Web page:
This is my third trip to Washington and this time I get the royal treatment from the Department of the Interior. My 20 years of republication of WPA National Park posters and contemporary works are now on exhibit at the DOI Museum. I am elated to finally get to tell my story. Jason Jurgena, Museum Director and Ranger Doug stand on the front steps. Let’s step inside…..
The exhibit is called “Posterity” and features every one of our reprints and also six originals. It will run for one year.
I requested a meeting with the Secretary of the Interior, Sally Jewell, and we spend our allotted 15 minutes in her office. Here, she receives a “Ranger of the Lost Art” hat with “I Ride With Ranger Doug” on the back band. She is elated! We compare our Co-op numbers and then launch into Alaska politics, geology, and of course, this unique poster art.
After our meeting, we invite the Secretary for a personal tour of the exhibit and spend another 30 minutes with her.
The staff did a wonderful job of interpreting this art, even a center exhibit of our screen printing process and Scott’s 20 years of pulling screens. I kept hearing myself say “wow!”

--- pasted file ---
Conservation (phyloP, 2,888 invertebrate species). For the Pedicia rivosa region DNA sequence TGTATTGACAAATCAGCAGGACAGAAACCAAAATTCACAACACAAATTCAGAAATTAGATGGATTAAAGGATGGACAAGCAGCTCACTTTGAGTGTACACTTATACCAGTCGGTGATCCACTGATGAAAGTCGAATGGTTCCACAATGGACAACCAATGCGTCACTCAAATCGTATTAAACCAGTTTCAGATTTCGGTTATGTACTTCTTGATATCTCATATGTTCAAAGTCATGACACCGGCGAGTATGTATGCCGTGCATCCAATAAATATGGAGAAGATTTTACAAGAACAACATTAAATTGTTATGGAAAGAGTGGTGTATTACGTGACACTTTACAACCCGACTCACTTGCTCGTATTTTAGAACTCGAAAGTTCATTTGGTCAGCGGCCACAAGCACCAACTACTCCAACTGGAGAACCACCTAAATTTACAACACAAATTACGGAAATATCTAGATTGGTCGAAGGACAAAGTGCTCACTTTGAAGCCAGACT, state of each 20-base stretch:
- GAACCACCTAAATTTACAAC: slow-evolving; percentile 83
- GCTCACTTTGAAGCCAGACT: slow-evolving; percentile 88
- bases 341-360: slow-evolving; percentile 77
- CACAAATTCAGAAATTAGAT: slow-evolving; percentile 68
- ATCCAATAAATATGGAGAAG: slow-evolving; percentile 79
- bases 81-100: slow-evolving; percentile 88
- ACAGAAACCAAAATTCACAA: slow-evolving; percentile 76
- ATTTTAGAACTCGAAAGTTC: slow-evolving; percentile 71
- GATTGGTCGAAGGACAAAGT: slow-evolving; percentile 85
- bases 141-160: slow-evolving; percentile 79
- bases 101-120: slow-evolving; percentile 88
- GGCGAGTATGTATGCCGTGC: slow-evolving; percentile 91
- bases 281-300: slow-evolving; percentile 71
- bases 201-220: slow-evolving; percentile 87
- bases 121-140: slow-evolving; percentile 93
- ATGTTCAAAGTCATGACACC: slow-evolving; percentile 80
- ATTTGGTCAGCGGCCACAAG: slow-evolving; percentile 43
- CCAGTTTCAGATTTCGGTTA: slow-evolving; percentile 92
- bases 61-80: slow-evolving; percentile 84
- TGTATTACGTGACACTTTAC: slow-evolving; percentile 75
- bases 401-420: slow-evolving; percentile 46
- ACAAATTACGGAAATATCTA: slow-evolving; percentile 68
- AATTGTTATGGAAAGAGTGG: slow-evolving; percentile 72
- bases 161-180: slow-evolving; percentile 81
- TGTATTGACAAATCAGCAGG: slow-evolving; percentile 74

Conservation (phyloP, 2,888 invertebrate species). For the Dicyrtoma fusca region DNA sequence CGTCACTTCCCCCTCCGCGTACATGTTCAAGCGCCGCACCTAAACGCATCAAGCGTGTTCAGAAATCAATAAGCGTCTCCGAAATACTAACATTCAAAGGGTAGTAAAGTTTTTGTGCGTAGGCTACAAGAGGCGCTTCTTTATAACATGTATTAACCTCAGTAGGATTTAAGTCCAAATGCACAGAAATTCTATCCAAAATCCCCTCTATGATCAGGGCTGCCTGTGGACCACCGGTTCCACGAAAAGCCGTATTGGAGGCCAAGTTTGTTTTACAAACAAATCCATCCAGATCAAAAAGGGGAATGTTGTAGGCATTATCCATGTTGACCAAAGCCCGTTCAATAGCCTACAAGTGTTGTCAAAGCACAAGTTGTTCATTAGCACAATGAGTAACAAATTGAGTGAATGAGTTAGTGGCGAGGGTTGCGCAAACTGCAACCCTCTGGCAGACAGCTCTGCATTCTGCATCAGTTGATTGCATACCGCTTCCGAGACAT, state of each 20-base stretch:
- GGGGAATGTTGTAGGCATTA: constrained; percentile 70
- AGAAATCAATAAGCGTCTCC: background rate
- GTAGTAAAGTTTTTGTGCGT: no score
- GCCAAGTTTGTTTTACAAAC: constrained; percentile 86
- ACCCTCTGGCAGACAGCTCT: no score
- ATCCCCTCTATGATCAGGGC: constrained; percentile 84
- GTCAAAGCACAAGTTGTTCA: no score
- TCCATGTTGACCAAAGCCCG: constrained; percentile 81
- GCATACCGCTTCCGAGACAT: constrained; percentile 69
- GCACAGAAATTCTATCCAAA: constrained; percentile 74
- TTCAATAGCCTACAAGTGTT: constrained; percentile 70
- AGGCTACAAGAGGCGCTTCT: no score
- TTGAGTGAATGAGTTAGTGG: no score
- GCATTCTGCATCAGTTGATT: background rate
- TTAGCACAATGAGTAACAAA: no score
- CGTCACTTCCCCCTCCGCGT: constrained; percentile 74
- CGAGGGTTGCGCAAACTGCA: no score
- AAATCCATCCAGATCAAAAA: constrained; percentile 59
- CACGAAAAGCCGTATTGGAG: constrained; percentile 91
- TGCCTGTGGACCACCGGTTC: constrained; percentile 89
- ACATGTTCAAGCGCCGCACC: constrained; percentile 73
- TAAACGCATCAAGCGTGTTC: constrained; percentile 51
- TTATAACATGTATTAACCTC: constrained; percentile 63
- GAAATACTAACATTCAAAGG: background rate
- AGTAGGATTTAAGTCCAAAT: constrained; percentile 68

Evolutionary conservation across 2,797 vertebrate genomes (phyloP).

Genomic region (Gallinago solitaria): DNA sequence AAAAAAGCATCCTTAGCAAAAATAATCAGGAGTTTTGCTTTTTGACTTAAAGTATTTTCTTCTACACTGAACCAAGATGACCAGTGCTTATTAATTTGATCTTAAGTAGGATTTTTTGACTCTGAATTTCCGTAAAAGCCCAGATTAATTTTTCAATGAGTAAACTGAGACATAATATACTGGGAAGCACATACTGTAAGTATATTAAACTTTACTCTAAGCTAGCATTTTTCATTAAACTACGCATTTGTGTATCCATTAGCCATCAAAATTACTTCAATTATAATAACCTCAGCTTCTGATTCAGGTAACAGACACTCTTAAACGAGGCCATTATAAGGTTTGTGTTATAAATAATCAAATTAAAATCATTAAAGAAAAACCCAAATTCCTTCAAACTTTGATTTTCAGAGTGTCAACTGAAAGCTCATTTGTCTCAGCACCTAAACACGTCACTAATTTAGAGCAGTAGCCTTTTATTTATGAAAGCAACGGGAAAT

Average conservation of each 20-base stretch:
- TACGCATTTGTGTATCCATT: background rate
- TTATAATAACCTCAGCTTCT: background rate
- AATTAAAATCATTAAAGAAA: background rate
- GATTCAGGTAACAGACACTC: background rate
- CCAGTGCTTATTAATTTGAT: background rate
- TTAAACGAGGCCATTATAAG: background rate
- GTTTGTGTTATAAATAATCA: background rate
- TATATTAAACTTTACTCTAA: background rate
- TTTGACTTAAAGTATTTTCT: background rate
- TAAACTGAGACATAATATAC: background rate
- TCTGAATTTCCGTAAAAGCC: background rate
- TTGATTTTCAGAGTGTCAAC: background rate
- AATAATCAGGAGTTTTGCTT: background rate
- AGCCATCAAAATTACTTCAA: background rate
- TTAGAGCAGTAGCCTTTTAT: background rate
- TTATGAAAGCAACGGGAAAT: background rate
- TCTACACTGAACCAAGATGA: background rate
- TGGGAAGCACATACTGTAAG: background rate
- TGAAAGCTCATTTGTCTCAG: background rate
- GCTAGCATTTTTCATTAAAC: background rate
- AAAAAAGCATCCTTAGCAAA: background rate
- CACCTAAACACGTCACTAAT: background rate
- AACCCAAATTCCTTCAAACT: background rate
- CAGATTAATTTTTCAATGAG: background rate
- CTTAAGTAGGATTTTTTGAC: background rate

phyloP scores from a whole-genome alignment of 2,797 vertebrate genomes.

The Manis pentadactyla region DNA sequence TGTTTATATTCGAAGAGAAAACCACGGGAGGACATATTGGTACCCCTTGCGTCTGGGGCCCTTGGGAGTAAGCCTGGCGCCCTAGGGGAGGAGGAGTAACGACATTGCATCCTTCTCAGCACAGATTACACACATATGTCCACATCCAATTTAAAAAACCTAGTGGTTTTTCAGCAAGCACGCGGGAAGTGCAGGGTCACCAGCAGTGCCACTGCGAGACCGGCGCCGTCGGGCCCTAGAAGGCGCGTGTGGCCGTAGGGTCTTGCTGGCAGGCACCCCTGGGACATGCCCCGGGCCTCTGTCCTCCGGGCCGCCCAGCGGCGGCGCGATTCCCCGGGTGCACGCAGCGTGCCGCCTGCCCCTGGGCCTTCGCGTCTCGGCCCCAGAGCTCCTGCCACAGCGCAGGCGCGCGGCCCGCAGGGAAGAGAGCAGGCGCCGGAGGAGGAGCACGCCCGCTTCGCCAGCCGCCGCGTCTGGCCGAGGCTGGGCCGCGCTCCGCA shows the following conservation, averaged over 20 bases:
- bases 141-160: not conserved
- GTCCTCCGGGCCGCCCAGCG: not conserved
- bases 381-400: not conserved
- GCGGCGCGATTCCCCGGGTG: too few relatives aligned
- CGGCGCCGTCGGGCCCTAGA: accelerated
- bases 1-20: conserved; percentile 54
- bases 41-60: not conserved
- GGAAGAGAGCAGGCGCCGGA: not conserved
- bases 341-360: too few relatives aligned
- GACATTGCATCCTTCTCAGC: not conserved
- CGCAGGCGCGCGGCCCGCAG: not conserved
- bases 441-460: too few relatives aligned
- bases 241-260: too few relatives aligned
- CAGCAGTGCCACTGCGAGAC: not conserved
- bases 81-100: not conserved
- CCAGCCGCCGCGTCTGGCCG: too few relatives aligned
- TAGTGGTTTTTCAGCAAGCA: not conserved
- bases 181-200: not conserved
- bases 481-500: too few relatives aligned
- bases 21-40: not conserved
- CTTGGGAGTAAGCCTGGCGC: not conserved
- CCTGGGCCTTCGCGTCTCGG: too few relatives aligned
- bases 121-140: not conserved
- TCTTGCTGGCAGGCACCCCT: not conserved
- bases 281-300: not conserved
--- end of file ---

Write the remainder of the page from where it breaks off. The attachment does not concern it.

Sally Jewell is the first to sign the “summit register,” and Ranger Doug is next. Third on our rope is co-author and computer guru, Brian–it’s been a long trek to this summit.
Here is the staff: Jason, Tracy, Diana and Kayla. They even set up a screen press to print the DOI poster and their logo on handbags. Great job!
Then I tell my story about the discovery and reproduction process that spans nearly 40 years. DOI also tapes a 3 hour oral history about these prints and I leave nothing out.
Here is a postcard version of the poster print for the 75th anniversary of the DOI building which coincides with the Museum opening after four and one half years of closure due to Congressional sequestration. The entire DOI building was built in the WPA era in only one and a half years. It took Congress one year to approve the lighting just for this exhibit ! Let’s go for a tour…..
Over 3000 custom brass doorknobs featuring the bison head and eagle escutcheon adorn the doors in this building. Today, only 50 knobs remain, the rest given away as retirement gifts or pilfered from the public domain. They fetch up to $1000 on ebay and if you find one, my foundation will buy these back.
On the top floor there is an ice cream parlor with hand painted murals everywhere you look. The building was designed so employees would actually want to go to work–each room has a window to the outside. On the rooftop plaza outside the ice cream parlor two cannons were placed for defense during WWII. One discharged during cleaning and blew the “W” off of “Wisconsin” on the Washington Monument–the only time it was fired during the war……
We lucked out with the cherry blossoms and the weather.
Well, time to ride off into the sunset…..that is, Amtrak back across the country and head for home. Thanks to all of you who made this possible! Stay tuned.